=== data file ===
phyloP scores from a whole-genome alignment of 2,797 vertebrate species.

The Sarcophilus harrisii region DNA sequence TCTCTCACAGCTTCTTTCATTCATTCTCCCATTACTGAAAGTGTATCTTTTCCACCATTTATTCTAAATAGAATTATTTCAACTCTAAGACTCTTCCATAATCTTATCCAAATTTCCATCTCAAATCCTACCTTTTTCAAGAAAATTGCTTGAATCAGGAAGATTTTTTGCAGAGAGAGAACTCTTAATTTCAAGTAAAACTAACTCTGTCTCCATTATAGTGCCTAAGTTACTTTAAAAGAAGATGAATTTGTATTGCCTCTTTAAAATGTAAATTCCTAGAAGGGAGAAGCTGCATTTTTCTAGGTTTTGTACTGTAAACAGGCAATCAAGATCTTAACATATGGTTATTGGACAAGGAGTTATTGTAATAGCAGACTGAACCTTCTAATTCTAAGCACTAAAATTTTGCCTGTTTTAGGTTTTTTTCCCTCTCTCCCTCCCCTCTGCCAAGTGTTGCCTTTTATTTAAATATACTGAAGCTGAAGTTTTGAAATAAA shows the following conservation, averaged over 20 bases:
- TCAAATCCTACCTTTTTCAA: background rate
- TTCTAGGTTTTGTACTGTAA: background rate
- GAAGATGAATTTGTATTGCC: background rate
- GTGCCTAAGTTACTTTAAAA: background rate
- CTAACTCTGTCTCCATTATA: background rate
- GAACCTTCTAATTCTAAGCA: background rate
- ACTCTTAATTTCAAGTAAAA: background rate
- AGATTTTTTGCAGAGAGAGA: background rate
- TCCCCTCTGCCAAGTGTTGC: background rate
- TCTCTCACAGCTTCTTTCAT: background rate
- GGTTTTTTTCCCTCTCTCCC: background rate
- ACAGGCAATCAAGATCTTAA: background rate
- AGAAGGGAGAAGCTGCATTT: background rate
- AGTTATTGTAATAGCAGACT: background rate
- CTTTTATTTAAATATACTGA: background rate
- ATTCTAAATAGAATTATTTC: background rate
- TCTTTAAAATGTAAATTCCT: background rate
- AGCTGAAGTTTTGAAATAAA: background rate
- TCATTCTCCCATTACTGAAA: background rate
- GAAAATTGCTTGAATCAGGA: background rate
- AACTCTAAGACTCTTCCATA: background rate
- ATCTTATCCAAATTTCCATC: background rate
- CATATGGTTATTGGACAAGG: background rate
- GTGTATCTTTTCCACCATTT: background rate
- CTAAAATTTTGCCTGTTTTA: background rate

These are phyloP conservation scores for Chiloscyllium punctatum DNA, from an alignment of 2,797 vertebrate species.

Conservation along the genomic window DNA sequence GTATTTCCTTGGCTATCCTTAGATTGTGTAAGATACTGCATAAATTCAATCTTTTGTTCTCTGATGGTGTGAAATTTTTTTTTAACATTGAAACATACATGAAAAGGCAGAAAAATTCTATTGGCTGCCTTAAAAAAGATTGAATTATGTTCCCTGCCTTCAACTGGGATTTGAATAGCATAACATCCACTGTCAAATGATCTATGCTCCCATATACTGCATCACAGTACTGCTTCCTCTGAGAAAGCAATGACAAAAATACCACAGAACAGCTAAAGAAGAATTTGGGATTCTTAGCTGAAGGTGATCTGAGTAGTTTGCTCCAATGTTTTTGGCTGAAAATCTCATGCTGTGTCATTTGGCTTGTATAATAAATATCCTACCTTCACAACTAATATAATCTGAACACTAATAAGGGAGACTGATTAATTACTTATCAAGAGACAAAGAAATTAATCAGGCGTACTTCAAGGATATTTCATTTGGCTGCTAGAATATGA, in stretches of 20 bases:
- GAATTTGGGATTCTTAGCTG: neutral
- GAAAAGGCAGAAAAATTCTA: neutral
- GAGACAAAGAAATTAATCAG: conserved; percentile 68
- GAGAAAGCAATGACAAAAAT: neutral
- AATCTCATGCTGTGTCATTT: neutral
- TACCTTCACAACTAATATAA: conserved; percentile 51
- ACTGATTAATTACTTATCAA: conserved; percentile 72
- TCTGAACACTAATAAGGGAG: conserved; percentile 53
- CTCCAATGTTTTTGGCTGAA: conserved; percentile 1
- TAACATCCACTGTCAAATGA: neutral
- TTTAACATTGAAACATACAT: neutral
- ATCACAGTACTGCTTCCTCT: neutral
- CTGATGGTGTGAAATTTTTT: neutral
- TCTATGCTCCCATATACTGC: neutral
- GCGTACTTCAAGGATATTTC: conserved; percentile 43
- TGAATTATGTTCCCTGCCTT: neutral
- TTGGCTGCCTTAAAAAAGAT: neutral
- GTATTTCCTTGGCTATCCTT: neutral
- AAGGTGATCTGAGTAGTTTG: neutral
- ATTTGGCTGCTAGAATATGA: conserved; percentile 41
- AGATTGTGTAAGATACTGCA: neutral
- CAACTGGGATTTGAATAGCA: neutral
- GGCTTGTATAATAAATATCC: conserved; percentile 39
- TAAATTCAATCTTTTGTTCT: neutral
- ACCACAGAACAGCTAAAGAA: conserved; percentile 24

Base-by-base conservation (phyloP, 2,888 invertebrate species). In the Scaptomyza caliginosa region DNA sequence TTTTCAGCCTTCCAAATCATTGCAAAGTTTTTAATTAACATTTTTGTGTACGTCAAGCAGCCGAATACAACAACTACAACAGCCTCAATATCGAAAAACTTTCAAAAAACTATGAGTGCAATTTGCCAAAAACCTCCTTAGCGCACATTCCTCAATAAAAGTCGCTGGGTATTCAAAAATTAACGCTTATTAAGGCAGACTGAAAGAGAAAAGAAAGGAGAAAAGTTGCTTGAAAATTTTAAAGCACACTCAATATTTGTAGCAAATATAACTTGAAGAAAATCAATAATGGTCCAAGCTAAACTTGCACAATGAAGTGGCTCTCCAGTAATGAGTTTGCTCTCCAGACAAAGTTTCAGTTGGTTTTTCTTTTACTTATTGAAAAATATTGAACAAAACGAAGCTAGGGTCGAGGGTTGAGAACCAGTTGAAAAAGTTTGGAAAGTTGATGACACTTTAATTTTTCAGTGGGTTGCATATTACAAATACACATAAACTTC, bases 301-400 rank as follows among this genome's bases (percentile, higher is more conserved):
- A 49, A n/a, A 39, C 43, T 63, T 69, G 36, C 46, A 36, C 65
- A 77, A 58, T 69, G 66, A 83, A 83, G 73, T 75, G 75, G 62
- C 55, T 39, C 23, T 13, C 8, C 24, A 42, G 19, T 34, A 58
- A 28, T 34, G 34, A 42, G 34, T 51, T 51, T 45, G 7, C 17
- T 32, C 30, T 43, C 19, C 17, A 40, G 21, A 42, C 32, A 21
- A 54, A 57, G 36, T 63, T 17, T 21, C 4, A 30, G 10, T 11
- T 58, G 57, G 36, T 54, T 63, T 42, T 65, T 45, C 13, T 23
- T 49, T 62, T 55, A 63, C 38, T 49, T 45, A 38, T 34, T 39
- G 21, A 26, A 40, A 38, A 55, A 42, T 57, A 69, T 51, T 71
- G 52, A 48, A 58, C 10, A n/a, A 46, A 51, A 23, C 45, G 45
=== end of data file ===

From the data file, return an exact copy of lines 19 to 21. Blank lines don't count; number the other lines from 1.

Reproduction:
- TCTTTAAAATGTAAATTCCT: background rate
- AGCTGAAGTTTTGAAATAAA: background rate
- TCATTCTCCCATTACTGAAA: background rate